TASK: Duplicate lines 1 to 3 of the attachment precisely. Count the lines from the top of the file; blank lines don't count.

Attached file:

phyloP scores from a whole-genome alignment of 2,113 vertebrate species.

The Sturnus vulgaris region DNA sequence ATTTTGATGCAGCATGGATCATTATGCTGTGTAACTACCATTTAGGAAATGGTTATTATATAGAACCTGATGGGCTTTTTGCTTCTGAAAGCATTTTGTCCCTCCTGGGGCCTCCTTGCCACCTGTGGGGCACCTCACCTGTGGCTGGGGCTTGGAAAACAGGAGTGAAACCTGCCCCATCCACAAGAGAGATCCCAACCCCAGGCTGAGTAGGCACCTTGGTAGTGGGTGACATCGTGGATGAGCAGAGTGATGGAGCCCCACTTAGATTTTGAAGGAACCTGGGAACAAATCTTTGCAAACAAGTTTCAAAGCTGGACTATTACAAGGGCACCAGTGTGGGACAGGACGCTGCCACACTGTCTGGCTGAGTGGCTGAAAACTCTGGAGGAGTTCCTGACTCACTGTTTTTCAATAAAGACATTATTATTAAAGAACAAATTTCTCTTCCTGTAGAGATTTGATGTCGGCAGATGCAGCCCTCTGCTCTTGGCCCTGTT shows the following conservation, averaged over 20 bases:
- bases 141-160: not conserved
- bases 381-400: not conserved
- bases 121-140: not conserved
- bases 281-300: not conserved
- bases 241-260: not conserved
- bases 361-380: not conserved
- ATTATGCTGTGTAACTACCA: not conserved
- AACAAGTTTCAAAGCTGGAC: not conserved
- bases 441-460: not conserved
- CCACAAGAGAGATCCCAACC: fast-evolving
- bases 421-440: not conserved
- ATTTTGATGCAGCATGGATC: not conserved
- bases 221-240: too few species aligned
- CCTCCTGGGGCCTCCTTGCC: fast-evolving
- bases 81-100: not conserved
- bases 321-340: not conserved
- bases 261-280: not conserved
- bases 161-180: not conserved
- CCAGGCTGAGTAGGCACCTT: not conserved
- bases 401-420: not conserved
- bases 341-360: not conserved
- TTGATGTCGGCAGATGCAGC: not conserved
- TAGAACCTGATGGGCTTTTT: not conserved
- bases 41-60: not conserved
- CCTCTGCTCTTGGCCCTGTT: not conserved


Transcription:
phyloP scores from a whole-genome alignment of 2,113 vertebrate species.

The Sturnus vulgaris region DNA sequence ATTTTGATGCAGCATGGATCATTATGCTGTGTAACTACCATTTAGGAAATGGTTATTATATAGAACCTGATGGGCTTTTTGCTTCTGAAAGCATTTTGTCCCTCCTGGGGCCTCCTTGCCACCTGTGGGGCACCTCACCTGTGGCTGGGGCTTGGAAAACAGGAGTGAAACCTGCCCCATCCACAAGAGAGATCCCAACCCCAGGCTGAGTAGGCACCTTGGTAGTGGGTGACATCGTGGATGAGCAGAGTGATGGAGCCCCACTTAGATTTTGAAGGAACCTGGGAACAAATCTTTGCAAACAAGTTTCAAAGCTGGACTATTACAAGGGCACCAGTGTGGGACAGGACGCTGCCACACTGTCTGGCTGAGTGGCTGAAAACTCTGGAGGAGTTCCTGACTCACTGTTTTTCAATAAAGACATTATTATTAAAGAACAAATTTCTCTTCCTGTAGAGATTTGATGTCGGCAGATGCAGCCCTCTGCTCTTGGCCCTGTT shows the following conservation, averaged over 20 bases:
- bases 141-160: not conserved